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Eur J Biochem. 2000 Jan;267(1):37-45.

Important role of membrane-associated CD14 in the induction of IFN-beta and subsequent nitric oxide production by murine macrophages in response to bacterial lipopolysaccharide.

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1
Department of Microbiology, Jichi Medical School, Tochigi, Japan. sinsaito@jichi.ac.jp

Abstract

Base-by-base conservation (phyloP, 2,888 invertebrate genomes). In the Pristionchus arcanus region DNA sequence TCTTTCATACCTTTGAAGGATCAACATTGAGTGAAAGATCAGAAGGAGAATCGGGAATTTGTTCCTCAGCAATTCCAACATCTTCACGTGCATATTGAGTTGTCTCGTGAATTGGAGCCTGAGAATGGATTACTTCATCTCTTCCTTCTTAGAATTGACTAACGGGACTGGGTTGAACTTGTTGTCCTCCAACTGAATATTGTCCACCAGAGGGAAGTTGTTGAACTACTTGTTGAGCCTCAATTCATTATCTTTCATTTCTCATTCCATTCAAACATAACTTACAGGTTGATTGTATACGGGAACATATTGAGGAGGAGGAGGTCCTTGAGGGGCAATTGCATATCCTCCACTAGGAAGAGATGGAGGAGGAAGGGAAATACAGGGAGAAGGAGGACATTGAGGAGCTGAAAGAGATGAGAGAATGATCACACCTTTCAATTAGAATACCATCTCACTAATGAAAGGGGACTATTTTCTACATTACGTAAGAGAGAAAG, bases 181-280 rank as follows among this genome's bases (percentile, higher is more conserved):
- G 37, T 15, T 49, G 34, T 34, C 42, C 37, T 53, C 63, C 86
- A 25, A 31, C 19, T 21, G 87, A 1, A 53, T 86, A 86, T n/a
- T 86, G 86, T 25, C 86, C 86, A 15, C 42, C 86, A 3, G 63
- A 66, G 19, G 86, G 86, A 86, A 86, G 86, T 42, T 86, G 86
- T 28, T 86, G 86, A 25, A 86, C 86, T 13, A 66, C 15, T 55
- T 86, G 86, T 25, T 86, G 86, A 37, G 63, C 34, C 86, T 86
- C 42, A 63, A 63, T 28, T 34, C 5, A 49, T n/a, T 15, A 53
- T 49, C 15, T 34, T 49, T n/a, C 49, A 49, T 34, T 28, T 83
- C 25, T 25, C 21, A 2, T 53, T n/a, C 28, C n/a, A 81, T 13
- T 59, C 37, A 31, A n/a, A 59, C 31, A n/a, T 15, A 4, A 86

The surface antigen CD14 is known to play a central role in the recognition of lipopolysaccharide by macrophages. We characterized a mutant cell line, J7.DEF.3, derived from a murine macrophage-like cell line, J774.1, to be defective in the ability to express the membrane-associated form of CD14 (mCD14) but not in the ability to release the soluble form of CD14 (sCD14), and used these parent and mutant cells to investigate the role of CD14 in lipopolysaccharide signaling. In response to lipopolysaccharide stimulation, mutant cells produced slightly less tumor necrosis factor than parent cells, and produced much less (negligible level) nitric oxide than parent cells. Production of both tumor necrosis factor and nitric oxide by parent cells upon lipopolysaccharide stimulation was suppressed by anti-CD14 serum. Expression of interferon-beta mRNA by stimulation with lipopolysaccharide, detected in parent cells, was barely detectable in mutant cells and in enzymatically mCD14-eliminated parent cells. Lipopolysaccharide-induced nitric oxide production in parent cells was suppressed by anti-(murine interferon-beta), and its production in the mutant cells appeared and increased dose dependently on exogenously supplied murine interferon-beta in the presence of lipopolysaccharide. These results provide new insight into the lipopolysaccharide signaling pathway, indicating that the lipopolysaccharide signal for interferon-beta production is transduced through a mCD14-dependent pathway and that the endogenously generated interferon-beta is an essential cofactor leading to nitric oxide production. Nuclear translocation of a transcription factor, nuclear factor kappaB, was observed in both parent and mutant cells following stimulation with a low dose of lipopolysaccharide, and mitogen-activated protein kinases were also activated in both types of cell, although a higher dose of lipopolysaccharide was required by the mutant cells than by the parent cells. These results indicate that these signaling factors may participate in the mCD14-independent lipopolysaccharide signaling pathway rather than in the mCD14-dependent interferon-beta-producing pathway.

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